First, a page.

When young people ask us tricky questions surrounding mental health, we might not know how to answer them all. Here are some examples of tricky questions we’ve been asked with example answers. Hopefully, the next time a young person asks us a similar thing, we’ll have a head-start on thinking of an answer.
How do we know whether we’re sad or depressed?
It’s not always easy to tell the difference between depression and sadness. Sadness can form part of a person’s depression but they’re not quite the same thing. When we go through a sad period we might worry that we’re becoming depressed; this worrying can make us feel even worse.
Sadness often links to a specific trigger. It’s an emotion that every single one of us feels at some point. Depression is a medical condition, that affects our ability to live our lives in the way we want to. For a depression diagnosis, certain criteria have to be met. They include how we feel, how long we’ve been feeling that way, and how it’s impacting our life.
If we’re worried, there are always people we can chat to, and it’s much better to talk to someone about it than to keep worrying. Sometimes we worry that we don’t feel “bad enough” to reach out for help. We don’t have to reach a certain level of rubbishy feelings before we’re allowed to talk to someone about it.
How do we know whether we feel stressed or have anxiety?
It can be hard to distinguish anxiety from stress, shyness, nervousness, or feeling anxious – they often look very alike.
Stress, shyness, nervousness and feeling anxious are emotions that every single one of us will feel from time to time. They are often in response to, or as a result of, a specific trigger. In contrast, an anxiety diagnosis is a diagnosable medical condition that can be much longer-lasting and has a significant impact on all areas of our life. When we live with anxiety we will often feel anxious most of the time. We might not remember the last time we felt completely relaxed. The intensity of our anxiety can vary, but it’s usually still there bubbling away in the background.
Whether we’re nervous, stressed, shy, anxious or have been diagnosed with anxiety, talking to people about our feelings can be a big help. There isn’t a rule that we have to be “bad enough” before we’re allowed to discuss our feelings.
Why can’t I be like [name]? They’re so happy and popular, not like me.
Every single one of us is unique! We might look similar to other people sometimes (we could even have an identical twin (or triplet!)) but absolutely nobody is identical to anyone else.
Lots of us have things that we’re thinking and feeling that other people don’t know about. We never know what’s going on in someone else’s head, or their life. There could be lots of difficult things happening for them at home, they might have fallen out with their best friend at the weekend, or they could be pretending to be happy but feel sad or lonely inside. We might wish that we were more like [name], but they could be looking at us and wishing that they could be more like us!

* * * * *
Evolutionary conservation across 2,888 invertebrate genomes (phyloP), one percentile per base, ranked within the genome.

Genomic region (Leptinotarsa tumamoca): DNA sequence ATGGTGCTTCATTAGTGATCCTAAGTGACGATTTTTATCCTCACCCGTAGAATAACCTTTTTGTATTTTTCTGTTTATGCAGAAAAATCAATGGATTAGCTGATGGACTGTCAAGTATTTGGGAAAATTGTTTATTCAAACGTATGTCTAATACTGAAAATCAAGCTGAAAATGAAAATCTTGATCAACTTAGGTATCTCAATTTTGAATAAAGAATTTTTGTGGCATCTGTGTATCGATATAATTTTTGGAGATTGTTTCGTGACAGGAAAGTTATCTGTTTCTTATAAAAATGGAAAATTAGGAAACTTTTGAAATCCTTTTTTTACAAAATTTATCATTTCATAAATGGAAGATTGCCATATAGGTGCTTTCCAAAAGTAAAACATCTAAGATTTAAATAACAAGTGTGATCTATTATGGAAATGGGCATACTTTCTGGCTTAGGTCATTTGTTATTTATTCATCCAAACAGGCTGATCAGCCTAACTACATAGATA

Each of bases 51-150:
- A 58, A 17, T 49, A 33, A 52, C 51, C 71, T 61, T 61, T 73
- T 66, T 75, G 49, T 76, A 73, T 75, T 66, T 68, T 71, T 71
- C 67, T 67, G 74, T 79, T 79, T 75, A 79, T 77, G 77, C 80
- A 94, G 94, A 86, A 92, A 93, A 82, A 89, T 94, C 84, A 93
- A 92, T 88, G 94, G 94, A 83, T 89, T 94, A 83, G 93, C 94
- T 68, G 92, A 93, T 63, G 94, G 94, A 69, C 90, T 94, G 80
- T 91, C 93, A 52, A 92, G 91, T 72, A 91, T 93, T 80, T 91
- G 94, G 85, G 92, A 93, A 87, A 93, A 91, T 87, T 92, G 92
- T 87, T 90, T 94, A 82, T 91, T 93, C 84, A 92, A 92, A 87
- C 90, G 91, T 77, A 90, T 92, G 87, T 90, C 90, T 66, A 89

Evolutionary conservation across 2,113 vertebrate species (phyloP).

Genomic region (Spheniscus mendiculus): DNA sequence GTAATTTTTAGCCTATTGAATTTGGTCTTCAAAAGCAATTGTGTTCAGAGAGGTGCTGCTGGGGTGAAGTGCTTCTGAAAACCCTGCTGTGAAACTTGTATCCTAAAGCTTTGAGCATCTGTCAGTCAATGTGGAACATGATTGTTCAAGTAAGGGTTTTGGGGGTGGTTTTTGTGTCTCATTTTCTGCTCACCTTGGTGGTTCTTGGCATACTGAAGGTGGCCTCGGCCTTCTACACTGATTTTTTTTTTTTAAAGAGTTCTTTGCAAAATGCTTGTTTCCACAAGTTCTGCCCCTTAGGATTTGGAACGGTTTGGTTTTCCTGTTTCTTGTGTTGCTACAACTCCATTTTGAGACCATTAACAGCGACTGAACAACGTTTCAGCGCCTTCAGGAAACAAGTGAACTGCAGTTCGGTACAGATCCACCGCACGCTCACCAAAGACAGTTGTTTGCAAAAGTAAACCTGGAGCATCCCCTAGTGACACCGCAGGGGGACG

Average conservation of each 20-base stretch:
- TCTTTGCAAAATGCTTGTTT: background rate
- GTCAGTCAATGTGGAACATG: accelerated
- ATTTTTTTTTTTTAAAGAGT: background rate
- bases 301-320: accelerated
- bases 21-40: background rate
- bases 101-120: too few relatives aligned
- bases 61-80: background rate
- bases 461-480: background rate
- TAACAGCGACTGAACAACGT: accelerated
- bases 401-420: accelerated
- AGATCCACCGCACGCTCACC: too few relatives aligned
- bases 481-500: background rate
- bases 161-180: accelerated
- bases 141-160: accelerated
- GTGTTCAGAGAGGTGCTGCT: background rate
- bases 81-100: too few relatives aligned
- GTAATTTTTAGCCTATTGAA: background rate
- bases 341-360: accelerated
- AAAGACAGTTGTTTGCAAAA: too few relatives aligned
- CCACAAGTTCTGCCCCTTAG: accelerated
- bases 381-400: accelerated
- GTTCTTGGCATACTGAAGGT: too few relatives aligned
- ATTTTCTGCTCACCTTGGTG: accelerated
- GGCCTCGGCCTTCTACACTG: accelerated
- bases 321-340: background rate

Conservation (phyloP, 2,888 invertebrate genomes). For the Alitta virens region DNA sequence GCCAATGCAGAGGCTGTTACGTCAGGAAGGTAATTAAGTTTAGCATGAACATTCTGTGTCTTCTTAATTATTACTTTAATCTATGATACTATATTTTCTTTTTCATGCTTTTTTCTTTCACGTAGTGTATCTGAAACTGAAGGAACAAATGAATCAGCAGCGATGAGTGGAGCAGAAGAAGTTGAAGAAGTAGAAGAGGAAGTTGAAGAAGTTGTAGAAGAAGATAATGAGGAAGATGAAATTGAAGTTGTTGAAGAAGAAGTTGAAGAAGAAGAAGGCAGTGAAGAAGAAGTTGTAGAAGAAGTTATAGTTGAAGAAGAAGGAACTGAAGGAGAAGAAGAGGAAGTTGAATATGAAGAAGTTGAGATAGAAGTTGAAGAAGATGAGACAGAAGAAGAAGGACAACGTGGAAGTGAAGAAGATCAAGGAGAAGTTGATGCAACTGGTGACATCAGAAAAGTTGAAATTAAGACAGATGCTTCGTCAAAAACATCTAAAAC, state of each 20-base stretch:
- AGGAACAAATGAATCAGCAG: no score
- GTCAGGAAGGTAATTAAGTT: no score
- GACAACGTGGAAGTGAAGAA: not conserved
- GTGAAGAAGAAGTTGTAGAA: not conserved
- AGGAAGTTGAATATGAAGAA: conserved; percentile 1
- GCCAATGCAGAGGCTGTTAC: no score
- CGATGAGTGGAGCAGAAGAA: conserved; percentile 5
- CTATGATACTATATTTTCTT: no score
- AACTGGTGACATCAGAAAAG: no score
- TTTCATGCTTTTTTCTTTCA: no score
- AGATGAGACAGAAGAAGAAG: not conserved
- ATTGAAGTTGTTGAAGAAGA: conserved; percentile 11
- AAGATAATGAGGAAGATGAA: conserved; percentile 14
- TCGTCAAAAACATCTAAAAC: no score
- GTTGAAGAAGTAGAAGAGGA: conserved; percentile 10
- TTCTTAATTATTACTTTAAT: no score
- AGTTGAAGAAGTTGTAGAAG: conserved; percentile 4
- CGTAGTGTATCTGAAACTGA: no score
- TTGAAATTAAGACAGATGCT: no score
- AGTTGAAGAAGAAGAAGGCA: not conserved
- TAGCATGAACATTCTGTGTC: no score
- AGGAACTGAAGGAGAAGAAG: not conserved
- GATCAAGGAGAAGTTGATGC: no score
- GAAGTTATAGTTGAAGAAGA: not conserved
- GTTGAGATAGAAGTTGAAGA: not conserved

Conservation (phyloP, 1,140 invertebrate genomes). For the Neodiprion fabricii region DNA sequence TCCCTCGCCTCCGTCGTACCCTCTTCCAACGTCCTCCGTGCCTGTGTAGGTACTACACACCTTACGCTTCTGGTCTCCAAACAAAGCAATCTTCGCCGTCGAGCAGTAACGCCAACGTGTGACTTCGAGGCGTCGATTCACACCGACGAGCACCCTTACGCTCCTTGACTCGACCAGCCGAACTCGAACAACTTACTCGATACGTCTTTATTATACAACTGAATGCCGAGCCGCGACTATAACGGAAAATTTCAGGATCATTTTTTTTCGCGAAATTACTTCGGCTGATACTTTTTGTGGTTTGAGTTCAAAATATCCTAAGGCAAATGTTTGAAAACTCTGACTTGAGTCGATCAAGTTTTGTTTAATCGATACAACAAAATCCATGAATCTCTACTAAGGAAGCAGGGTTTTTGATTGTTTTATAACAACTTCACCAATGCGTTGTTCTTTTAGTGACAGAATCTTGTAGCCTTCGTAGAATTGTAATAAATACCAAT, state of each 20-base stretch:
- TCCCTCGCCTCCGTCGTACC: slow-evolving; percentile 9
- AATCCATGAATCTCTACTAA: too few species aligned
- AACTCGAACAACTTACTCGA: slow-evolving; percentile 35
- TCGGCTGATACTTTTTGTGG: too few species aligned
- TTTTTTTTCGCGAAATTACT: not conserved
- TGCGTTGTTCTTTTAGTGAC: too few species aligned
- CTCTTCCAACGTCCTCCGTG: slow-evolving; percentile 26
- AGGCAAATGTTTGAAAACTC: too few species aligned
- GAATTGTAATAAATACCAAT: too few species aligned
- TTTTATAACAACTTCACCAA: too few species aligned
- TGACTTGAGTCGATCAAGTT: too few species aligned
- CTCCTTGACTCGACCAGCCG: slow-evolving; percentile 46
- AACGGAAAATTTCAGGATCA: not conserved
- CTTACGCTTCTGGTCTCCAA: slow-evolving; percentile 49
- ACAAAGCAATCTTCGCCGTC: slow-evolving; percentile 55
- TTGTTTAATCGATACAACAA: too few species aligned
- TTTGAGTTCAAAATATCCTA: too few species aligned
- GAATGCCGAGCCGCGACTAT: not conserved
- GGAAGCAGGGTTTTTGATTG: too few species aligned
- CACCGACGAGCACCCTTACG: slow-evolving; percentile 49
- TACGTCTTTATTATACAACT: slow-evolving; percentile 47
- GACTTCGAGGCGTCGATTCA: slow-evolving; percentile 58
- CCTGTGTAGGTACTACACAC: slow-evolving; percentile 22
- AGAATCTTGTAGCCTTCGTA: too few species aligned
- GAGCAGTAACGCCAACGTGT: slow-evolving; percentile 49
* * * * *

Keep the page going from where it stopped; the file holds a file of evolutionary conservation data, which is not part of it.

We are wonderful just as we are, and have unique skills, talents, and passions. If we were all the same, it would be super boring – so rather than trying to be more like someone else, it can be more helpful to look at how we can build our confidence in being ourselves.
What did I do to deserve this?
Nothing at all. Our feelings aren’t based on what we “deserve”. Bad feelings can affect us whether we’re four or 40, from England or Japan, have blonde hair or brown hair, or live in a house or a castle. We don’t always get bad feelings because we’ve done something bad. Difficult things don’t always happen because we’ve done something wrong. Sometimes stuff just happens, and there isn’t a reason for it.
Why does nobody understand me?
Feeling bad can be a very lonely thing. Sometimes it can feel like nobody understands and nobody has ever felt how we feel. But other people have felt, and do feel, how we feel; they might hide it, or only tell their closest friend abut it. We’re definitely not the only one to feel this way.
Sometimes it’s hard to help others understand us because we struggle to talk about how we feel or what we think. It might be easier to write it down, draw a picture, or use quotes to explain our feelings
How can I make it go away/stop?
We always can’t control our thoughts and feelings, or force them to go away or stop, but we can do things that help us to feel better. There are lots of different things that we can try!
Self-care, self-soothing, talking to support lines, reaching out to friends or family members, distracting ourselves with our favourite TV show, building emotional skills, and sleeping and eating well can all help. If one idea doesn’t work, we try another, and we keep on trying until we find things that do work for us.
When will I feel better? When is it going to go away?
Unfortunately, mental ill-health isn’t like having a cold or the flu. We can’t predict when we will feel better because everyone is different and different things help different people. Sometimes we have to try a few different ideas before we find something that helps us.
We will feel better at some point. Bad feelings don’t last forever. Life can be full of lots of different thoughts and feelings, and not all of them are nice. But however bad our feelings get, however horrible we feel, and however much they made us cry, they will always, always pass in time.
Waves get bigger and bigger before they come down. The sky can pour and pour rain for hours on end before the sun comes out. Our feelings can feel really horrible and bad and make us cry or want to hit our pillow, but eventually, they will pass, we will feel calmer, and life will feel a little brighter.
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